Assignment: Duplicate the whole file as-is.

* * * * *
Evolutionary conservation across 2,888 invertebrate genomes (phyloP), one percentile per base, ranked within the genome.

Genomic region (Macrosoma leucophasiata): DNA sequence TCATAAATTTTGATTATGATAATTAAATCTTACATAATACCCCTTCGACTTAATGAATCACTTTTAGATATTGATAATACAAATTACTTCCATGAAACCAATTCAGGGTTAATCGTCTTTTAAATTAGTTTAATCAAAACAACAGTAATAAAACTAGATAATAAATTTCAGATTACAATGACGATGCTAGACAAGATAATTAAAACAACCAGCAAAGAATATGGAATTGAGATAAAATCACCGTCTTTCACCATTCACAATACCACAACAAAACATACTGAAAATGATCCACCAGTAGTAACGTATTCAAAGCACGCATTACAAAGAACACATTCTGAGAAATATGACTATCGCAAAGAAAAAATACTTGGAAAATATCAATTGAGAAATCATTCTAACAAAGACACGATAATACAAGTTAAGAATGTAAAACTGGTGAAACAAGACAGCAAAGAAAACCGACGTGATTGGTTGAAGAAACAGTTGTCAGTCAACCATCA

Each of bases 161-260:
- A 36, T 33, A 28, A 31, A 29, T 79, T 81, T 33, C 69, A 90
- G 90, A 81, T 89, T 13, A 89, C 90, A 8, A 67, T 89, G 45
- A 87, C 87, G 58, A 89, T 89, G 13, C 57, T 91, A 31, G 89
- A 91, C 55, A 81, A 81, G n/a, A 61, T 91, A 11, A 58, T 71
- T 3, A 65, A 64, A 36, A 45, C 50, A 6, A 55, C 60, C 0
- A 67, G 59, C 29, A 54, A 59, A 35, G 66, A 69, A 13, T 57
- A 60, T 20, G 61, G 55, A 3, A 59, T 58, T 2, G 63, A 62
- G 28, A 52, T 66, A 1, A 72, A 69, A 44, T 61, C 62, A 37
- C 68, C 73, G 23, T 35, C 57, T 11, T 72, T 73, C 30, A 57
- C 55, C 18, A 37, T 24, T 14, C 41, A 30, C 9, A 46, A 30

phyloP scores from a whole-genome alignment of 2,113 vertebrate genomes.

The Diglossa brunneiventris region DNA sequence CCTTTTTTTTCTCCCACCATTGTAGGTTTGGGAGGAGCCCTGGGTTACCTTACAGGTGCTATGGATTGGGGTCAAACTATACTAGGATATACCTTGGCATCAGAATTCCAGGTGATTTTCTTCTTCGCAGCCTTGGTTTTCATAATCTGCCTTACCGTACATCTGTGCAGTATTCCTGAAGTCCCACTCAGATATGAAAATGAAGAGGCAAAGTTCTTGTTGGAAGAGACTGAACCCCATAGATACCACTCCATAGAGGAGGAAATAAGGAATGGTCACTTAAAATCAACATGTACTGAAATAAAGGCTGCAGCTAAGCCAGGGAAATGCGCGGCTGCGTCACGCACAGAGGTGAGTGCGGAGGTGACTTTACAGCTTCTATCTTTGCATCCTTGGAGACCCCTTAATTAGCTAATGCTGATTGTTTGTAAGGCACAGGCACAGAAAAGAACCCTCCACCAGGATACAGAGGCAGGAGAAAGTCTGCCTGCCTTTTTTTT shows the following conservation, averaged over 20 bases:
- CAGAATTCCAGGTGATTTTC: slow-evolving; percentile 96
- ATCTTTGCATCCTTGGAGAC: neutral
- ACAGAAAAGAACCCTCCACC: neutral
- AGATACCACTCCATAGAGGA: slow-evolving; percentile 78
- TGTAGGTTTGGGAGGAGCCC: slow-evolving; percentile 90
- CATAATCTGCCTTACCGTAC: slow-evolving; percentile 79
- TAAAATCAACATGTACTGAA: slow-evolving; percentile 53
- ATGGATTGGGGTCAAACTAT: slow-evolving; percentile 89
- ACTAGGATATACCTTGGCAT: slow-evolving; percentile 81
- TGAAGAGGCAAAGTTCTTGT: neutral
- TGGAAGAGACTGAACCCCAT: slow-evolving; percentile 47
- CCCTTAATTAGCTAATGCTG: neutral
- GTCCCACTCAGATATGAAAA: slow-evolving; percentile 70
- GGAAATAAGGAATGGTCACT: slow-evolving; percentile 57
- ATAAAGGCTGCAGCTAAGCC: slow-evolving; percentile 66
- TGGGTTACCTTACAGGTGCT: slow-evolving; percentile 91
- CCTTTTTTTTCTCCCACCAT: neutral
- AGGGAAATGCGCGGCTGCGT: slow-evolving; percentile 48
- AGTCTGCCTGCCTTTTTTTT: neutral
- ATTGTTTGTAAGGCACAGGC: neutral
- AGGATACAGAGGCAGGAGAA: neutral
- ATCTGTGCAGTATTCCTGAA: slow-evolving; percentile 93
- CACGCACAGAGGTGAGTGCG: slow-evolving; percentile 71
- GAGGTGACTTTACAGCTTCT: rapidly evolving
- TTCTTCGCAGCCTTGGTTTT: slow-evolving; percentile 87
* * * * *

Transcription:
Evolutionary conservation across 2,888 invertebrate genomes (phyloP), one percentile per base, ranked within the genome.

Genomic region (Macrosoma leucophasiata): DNA sequence TCATAAATTTTGATTATGATAATTAAATCTTACATAATACCCCTTCGACTTAATGAATCACTTTTAGATATTGATAATACAAATTACTTCCATGAAACCAATTCAGGGTTAATCGTCTTTTAAATTAGTTTAATCAAAACAACAGTAATAAAACTAGATAATAAATTTCAGATTACAATGACGATGCTAGACAAGATAATTAAAACAACCAGCAAAGAATATGGAATTGAGATAAAATCACCGTCTTTCACCATTCACAATACCACAACAAAACATACTGAAAATGATCCACCAGTAGTAACGTATTCAAAGCACGCATTACAAAGAACACATTCTGAGAAATATGACTATCGCAAAGAAAAAATACTTGGAAAATATCAATTGAGAAATCATTCTAACAAAGACACGATAATACAAGTTAAGAATGTAAAACTGGTGAAACAAGACAGCAAAGAAAACCGACGTGATTGGTTGAAGAAACAGTTGTCAGTCAACCATCA

Each of bases 161-260:
- A 36, T 33, A 28, A 31, A 29, T 79, T 81, T 33, C 69, A 90
- G 90, A 81, T 89, T 13, A 89, C 90, A 8, A 67, T 89, G 45
- A 87, C 87, G 58, A 89, T 89, G 13, C 57, T 91, A 31, G 89
- A 91, C 55, A 81, A 81, G n/a, A 61, T 91, A 11, A 58, T 71
- T 3, A 65, A 64, A 36, A 45, C 50, A 6, A 55, C 60, C 0
- A 67, G 59, C 29, A 54, A 59, A 35, G 66, A 69, A 13, T 57
- A 60, T 20, G 61, G 55, A 3, A 59, T 58, T 2, G 63, A 62
- G 28, A 52, T 66, A 1, A 72, A 69, A 44, T 61, C 62, A 37
- C 68, C 73, G 23, T 35, C 57, T 11, T 72, T 73, C 30, A 57
- C 55, C 18, A 37, T 24, T 14, C 41, A 30, C 9, A 46, A 30

phyloP scores from a whole-genome alignment of 2,113 vertebrate genomes.

The Diglossa brunneiventris region DNA sequence CCTTTTTTTTCTCCCACCATTGTAGGTTTGGGAGGAGCCCTGGGTTACCTTACAGGTGCTATGGATTGGGGTCAAACTATACTAGGATATACCTTGGCATCAGAATTCCAGGTGATTTTCTTCTTCGCAGCCTTGGTTTTCATAATCTGCCTTACCGTACATCTGTGCAGTATTCCTGAAGTCCCACTCAGATATGAAAATGAAGAGGCAAAGTTCTTGTTGGAAGAGACTGAACCCCATAGATACCACTCCATAGAGGAGGAAATAAGGAATGGTCACTTAAAATCAACATGTACTGAAATAAAGGCTGCAGCTAAGCCAGGGAAATGCGCGGCTGCGTCACGCACAGAGGTGAGTGCGGAGGTGACTTTACAGCTTCTATCTTTGCATCCTTGGAGACCCCTTAATTAGCTAATGCTGATTGTTTGTAAGGCACAGGCACAGAAAAGAACCCTCCACCAGGATACAGAGGCAGGAGAAAGTCTGCCTGCCTTTTTTTT shows the following conservation, averaged over 20 bases:
- CAGAATTCCAGGTGATTTTC: slow-evolving; percentile 96
- ATCTTTGCATCCTTGGAGAC: neutral
- ACAGAAAAGAACCCTCCACC: neutral
- AGATACCACTCCATAGAGGA: slow-evolving; percentile 78
- TGTAGGTTTGGGAGGAGCCC: slow-evolving; percentile 90
- CATAATCTGCCTTACCGTAC: slow-evolving; percentile 79
- TAAAATCAACATGTACTGAA: slow-evolving; percentile 53
- ATGGATTGGGGTCAAACTAT: slow-evolving; percentile 89
- ACTAGGATATACCTTGGCAT: slow-evolving; percentile 81
- TGAAGAGGCAAAGTTCTTGT: neutral
- TGGAAGAGACTGAACCCCAT: slow-evolving; percentile 47
- CCCTTAATTAGCTAATGCTG: neutral
- GTCCCACTCAGATATGAAAA: slow-evolving; percentile 70
- GGAAATAAGGAATGGTCACT: slow-evolving; percentile 57
- ATAAAGGCTGCAGCTAAGCC: slow-evolving; percentile 66
- TGGGTTACCTTACAGGTGCT: slow-evolving; percentile 91
- CCTTTTTTTTCTCCCACCAT: neutral
- AGGGAAATGCGCGGCTGCGT: slow-evolving; percentile 48
- AGTCTGCCTGCCTTTTTTTT: neutral
- ATTGTTTGTAAGGCACAGGC: neutral
- AGGATACAGAGGCAGGAGAA: neutral
- ATCTGTGCAGTATTCCTGAA: slow-evolving; percentile 93
- CACGCACAGAGGTGAGTGCG: slow-evolving; percentile 71
- GAGGTGACTTTACAGCTTCT: rapidly evolving
- TTCTTCGCAGCCTTGGTTTT: slow-evolving; percentile 87